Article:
Tomato panzanella salad with hearty Italian bread, tomatoes, shallots and basil, tossed in a light and tangy dressing! If you like, add fresh mozzarella cheese. Toasting the bread in the oven for a few minutes produces the best texture. More tips and complete video below!
Panzanella salad, the perfect way to use up day-old bread!
People of the Mediterranean have a knack for using day-old stale bread.
In Spain alone, you'll see endless possibilities from sweets like sopapilla to soups like gazpacho or this bold Spanish Chickpea Stew called Espinacas con Garbanzos. And, in the Middle East, there is a whole genre of foods called fatteh, which are dishes that utilize day-old pita bread. Think Lebanese chicken fatteh or fattoush salad.
I have to admit that one of my favorite ways to use up day-old bread is Italian panzanella salad! Hefty Italian country bread and tomatoes, tossed in a simple dressing of extra virgin olive oil and red wine vinegar.
And for something so simple as bread and tomatoes, this Italian bread salad is one surprisingly complex and delightful summer dish.
I'm excited to share my version of tomato panzanella with a few tips that have made all the difference for me.
Traditional panzanella salad vs. my version
The Guardian points out that as with other peasant dishes born of necessity, there are endless variations on panzanella from Florence down to Rome, but the non-negotiable is hefty day-old country bread.
My Italian friends tell me that panzanella salad, prepared the traditional way, starts with stale bread that's soaked in water for about 15 minutes or so, then wrung out and cut up or crumbled by hand to be tossed with vegetables (whatever is in season), extra virgin olive oil, and red wine vinegar.
This tomato panzanella recipe differs in a couple of ways...
First, day-old bread is toasted rather than soaked in water (this makes a big difference in texture for me). And, while you could use cucumbers and other veggies to make this salad (some even add marinated artichokes and such), I keep it simple by sticking to juicy tomatoes and shallots which are milder than red onions. Basil is the perfect match for tomatoes and you'll find it most panzanella recipes.
For the dressing, I built on the original olive oil and red wine vinegar and added garlic, a hint of Dijon mustard and some fresh thyme.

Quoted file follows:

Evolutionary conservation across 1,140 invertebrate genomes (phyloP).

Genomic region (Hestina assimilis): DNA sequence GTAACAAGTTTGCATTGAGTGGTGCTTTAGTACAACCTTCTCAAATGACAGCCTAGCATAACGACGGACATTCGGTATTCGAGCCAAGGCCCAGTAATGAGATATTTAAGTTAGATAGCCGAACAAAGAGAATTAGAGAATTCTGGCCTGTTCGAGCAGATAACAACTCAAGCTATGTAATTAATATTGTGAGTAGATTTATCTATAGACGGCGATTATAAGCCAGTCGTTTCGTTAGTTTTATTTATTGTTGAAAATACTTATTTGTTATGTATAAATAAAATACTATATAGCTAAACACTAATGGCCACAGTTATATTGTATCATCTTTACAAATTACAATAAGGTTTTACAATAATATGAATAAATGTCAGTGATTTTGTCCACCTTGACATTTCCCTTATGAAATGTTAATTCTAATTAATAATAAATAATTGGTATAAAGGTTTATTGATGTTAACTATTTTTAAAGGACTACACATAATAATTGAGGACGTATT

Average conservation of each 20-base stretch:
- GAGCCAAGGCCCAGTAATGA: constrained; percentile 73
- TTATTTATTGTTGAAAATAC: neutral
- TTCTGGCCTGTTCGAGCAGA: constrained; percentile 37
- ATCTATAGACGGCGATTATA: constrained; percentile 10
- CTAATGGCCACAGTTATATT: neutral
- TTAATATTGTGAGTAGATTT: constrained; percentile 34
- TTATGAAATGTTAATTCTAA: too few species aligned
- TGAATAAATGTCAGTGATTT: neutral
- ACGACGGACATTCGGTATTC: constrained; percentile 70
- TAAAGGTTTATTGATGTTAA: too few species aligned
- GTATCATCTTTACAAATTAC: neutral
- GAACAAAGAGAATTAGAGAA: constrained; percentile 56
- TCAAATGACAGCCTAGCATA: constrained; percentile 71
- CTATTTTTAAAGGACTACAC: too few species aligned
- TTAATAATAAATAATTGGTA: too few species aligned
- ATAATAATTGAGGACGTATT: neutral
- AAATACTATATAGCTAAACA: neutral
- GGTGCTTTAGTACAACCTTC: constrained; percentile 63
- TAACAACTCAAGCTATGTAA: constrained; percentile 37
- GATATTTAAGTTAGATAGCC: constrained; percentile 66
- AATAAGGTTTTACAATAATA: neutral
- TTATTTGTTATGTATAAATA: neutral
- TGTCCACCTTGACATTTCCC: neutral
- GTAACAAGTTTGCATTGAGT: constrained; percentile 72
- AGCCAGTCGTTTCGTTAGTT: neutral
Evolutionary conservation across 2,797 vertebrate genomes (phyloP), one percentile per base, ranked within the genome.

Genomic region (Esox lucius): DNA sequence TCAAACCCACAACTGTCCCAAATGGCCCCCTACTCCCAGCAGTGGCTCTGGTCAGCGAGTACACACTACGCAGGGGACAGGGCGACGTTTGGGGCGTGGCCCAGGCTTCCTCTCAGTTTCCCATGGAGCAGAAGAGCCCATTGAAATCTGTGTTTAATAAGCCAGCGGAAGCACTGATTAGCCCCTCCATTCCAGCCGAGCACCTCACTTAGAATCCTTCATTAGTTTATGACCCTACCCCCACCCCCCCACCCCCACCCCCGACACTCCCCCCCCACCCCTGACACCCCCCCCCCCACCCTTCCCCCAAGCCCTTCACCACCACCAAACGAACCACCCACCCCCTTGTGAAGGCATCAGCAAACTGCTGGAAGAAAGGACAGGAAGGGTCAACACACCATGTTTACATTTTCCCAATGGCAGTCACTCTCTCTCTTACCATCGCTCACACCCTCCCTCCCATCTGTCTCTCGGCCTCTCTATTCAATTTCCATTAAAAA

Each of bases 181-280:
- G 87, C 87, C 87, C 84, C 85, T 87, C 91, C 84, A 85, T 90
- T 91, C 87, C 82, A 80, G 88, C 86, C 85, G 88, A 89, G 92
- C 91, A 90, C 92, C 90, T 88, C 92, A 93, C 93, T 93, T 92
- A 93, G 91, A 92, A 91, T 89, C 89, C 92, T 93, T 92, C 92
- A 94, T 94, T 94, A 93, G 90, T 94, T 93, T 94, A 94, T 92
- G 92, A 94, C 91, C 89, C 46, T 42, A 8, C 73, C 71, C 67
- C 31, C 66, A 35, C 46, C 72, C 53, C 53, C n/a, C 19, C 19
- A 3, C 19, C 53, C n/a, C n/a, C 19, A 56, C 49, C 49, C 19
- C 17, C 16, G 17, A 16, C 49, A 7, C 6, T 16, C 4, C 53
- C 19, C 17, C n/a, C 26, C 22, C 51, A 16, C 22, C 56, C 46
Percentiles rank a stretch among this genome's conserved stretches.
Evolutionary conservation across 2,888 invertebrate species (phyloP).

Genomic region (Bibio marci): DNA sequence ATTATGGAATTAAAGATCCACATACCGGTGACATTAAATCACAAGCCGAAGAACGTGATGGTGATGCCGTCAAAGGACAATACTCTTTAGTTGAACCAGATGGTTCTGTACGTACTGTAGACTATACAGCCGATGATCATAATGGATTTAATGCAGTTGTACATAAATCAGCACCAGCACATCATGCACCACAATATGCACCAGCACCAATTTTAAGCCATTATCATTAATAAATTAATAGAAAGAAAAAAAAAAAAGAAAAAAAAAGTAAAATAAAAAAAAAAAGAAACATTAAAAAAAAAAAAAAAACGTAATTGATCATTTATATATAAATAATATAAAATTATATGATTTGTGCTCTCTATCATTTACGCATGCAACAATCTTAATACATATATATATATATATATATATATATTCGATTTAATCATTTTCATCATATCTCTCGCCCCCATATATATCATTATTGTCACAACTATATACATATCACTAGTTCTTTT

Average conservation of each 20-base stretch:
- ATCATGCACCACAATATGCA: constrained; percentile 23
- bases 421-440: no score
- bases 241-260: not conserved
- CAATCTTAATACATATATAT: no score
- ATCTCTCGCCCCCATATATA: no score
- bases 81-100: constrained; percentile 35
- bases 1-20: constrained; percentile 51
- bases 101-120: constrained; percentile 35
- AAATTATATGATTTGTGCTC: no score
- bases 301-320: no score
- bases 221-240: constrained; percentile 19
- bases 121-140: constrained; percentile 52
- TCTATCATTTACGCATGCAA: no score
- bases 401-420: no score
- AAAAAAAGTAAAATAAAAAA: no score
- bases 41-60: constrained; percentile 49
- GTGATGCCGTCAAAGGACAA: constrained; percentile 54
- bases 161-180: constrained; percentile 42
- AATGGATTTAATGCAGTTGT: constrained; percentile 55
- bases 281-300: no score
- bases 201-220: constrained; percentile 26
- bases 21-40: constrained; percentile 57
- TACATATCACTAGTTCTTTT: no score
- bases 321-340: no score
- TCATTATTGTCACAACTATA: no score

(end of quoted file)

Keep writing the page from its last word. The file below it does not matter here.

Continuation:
The biggest change you'll find in this version of Italian bread salad is the addition of mozzarella cheese, which is not something you'll find in a classic panzanella recipe. This is totally personal preference--I enjoy the added creamy bite in this tangy salad.
- Use a hefty rustic loaf of bread with a crunchy crust. Tuscan country bread is typically recommended, but I actually prefer Ciabatta because of it's dryer texture (this is my personal preference, I don't really want the bread to "melt" in the salad too much).
- Toast the bread in the oven first. This is important to avoiding terribly soggy panzanella. Even though day-old bread hardens on its own, I like to cut it up into cubes, toss it in extra virgin olive oil, then toast it in the oven for a few minutes--just enough for the edges to get crusty, while the inside gets firm but remains chewy.
- What kind of tomatoes to use? Panzanella is the perfect opportunity to use ripe tomatoes that are rich with flavor. Any kind you have on hand will work, as long as they are nice and ripe. In this recipe, I used vine ripe tomatoes but when colorful heirloom tomatoes are in season, that's what I like to use. If you choose to use small tomatoes like cherry tomatoes or grape tomatoes, for example, be sure to cut the them in half. If you keep the small tomatoes whole, you miss out on their juice which is an important part of the tasty dressing.